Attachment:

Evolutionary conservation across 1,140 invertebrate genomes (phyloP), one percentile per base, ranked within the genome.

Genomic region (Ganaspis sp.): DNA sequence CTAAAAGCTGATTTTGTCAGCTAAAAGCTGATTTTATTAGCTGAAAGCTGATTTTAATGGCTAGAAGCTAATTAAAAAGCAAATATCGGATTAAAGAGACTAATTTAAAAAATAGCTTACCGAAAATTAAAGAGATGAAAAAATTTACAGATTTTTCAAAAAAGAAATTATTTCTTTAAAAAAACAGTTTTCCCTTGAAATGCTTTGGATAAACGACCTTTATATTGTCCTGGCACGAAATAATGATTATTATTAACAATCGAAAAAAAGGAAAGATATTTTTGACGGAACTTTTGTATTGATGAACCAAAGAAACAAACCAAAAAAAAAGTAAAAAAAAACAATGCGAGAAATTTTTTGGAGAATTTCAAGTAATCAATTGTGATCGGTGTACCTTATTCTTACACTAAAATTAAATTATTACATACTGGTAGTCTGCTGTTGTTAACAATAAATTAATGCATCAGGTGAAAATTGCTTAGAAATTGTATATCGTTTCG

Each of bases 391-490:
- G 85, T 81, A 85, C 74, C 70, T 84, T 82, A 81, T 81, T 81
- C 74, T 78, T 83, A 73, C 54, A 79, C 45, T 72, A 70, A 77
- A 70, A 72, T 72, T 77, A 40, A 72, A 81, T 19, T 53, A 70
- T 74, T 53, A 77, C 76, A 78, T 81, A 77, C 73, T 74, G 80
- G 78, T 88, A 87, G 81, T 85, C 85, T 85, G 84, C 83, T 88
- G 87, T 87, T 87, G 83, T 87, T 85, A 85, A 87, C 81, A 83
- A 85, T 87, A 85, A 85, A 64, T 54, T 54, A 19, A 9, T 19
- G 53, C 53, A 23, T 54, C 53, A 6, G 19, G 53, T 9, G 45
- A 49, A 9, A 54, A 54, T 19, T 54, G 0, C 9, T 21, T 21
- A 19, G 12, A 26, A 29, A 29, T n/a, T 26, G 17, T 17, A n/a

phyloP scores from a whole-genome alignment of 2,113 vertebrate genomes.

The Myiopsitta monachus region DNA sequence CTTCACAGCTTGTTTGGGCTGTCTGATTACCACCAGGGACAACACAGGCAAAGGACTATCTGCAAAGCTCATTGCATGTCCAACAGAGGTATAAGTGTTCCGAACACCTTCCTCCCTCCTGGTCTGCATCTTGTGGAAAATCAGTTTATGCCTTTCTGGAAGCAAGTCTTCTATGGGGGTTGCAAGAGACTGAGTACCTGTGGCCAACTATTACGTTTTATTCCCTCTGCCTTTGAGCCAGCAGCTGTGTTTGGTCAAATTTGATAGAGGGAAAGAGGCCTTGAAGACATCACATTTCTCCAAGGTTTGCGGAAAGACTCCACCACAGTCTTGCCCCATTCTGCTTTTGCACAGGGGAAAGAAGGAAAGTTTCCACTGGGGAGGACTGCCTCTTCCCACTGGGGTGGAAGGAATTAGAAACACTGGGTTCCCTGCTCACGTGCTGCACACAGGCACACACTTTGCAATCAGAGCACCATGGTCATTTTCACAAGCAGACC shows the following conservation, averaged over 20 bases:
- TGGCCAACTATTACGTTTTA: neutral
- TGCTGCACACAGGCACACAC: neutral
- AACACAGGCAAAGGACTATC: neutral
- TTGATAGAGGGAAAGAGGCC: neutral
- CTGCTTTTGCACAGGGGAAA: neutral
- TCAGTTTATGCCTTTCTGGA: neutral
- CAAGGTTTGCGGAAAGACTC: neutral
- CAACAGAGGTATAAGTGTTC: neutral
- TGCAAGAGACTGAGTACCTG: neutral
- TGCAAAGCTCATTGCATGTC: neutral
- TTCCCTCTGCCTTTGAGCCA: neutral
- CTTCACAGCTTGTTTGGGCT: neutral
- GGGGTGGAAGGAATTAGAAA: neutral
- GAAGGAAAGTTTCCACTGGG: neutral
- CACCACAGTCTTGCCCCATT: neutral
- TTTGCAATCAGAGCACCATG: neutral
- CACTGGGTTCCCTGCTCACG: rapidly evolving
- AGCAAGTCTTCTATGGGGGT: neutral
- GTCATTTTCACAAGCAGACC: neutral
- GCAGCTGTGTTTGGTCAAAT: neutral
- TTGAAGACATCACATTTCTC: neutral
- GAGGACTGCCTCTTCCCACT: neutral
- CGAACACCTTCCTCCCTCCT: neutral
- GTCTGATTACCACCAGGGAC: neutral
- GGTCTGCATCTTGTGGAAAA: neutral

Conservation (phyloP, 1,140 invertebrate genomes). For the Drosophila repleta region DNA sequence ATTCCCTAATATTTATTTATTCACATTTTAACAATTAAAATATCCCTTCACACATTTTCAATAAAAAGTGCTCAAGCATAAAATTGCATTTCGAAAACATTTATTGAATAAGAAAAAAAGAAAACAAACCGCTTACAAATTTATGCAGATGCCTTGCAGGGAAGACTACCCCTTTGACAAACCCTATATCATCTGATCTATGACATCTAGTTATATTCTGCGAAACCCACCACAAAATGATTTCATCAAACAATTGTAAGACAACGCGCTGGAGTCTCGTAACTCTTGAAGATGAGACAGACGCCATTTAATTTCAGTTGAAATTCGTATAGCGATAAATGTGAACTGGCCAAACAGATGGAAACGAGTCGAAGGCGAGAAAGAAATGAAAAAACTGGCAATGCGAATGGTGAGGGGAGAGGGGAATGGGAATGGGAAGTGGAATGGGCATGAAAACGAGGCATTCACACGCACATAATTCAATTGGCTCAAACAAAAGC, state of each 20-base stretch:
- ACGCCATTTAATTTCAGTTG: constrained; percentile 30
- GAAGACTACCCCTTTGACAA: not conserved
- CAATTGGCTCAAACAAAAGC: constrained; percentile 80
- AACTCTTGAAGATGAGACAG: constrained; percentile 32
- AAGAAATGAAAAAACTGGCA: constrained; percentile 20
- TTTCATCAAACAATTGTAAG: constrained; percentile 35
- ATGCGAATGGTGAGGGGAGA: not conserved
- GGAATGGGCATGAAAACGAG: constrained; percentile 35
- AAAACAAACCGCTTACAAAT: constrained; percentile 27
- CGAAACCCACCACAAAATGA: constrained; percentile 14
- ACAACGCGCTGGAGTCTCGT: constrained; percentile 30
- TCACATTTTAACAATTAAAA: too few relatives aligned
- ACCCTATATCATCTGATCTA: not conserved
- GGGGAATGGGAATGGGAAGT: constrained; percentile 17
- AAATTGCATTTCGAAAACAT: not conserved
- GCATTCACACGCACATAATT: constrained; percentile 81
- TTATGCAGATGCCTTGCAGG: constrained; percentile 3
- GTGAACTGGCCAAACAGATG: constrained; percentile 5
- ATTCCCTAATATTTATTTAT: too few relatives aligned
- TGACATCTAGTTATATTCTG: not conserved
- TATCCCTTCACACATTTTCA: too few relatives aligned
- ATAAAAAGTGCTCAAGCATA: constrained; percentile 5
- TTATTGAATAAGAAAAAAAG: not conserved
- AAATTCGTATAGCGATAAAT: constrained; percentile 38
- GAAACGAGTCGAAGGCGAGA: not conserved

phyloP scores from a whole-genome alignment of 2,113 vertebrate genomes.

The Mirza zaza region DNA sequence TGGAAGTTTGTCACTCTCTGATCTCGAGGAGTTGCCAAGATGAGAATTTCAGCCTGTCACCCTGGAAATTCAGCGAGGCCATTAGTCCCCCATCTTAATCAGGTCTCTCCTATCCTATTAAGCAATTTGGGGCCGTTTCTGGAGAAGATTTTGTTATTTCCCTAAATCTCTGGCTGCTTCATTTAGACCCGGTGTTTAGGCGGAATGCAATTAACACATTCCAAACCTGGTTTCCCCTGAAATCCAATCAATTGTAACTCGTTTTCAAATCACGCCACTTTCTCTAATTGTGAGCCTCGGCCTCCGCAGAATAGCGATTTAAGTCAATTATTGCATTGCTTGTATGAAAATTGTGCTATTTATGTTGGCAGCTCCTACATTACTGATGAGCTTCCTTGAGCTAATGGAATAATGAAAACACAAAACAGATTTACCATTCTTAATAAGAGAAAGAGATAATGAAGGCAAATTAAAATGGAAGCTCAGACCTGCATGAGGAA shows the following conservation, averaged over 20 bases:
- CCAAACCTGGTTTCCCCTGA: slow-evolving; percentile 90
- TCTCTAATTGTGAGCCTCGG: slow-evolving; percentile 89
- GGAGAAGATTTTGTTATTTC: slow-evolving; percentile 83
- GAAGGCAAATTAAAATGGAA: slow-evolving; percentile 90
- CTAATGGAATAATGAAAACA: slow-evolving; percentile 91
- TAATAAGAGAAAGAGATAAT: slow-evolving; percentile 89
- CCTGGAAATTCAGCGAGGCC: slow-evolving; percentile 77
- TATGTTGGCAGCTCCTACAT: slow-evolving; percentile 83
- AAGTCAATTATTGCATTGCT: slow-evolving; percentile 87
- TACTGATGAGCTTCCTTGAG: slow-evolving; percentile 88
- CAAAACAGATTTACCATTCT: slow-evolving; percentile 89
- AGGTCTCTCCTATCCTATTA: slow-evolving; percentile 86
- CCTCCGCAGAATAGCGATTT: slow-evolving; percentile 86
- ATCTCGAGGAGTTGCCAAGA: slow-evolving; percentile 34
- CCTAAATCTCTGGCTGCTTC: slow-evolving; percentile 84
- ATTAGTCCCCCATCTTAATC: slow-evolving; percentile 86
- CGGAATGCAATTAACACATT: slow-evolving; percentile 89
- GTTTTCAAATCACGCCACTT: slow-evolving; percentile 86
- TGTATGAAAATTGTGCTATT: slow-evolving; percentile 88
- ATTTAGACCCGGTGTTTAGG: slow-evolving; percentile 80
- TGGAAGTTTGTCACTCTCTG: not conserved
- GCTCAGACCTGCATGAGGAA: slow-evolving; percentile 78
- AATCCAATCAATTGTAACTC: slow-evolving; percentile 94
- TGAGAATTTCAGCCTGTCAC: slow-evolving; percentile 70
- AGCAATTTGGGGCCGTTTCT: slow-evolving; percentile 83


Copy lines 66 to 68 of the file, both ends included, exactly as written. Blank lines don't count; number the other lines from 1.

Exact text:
- GAAACGAGTCGAAGGCGAGA: not conserved

phyloP scores from a whole-genome alignment of 2,113 vertebrate genomes.

The Mirza zaza region DNA sequence TGGAAGTTTGTCACTCTCTGATCTCGAGGAGTTGCCAAGATGAGAATTTCAGCCTGTCACCCTGGAAATTCAGCGAGGCCATTAGTCCCCCATCTTAATCAGGTCTCTCCTATCCTATTAAGCAATTTGGGGCCGTTTCTGGAGAAGATTTTGTTATTTCCCTAAATCTCTGGCTGCTTCATTTAGACCCGGTGTTTAGGCGGAATGCAATTAACACATTCCAAACCTGGTTTCCCCTGAAATCCAATCAATTGTAACTCGTTTTCAAATCACGCCACTTTCTCTAATTGTGAGCCTCGGCCTCCGCAGAATAGCGATTTAAGTCAATTATTGCATTGCTTGTATGAAAATTGTGCTATTTATGTTGGCAGCTCCTACATTACTGATGAGCTTCCTTGAGCTAATGGAATAATGAAAACACAAAACAGATTTACCATTCTTAATAAGAGAAAGAGATAATGAAGGCAAATTAAAATGGAAGCTCAGACCTGCATGAGGAA shows the following conservation, averaged over 20 bases: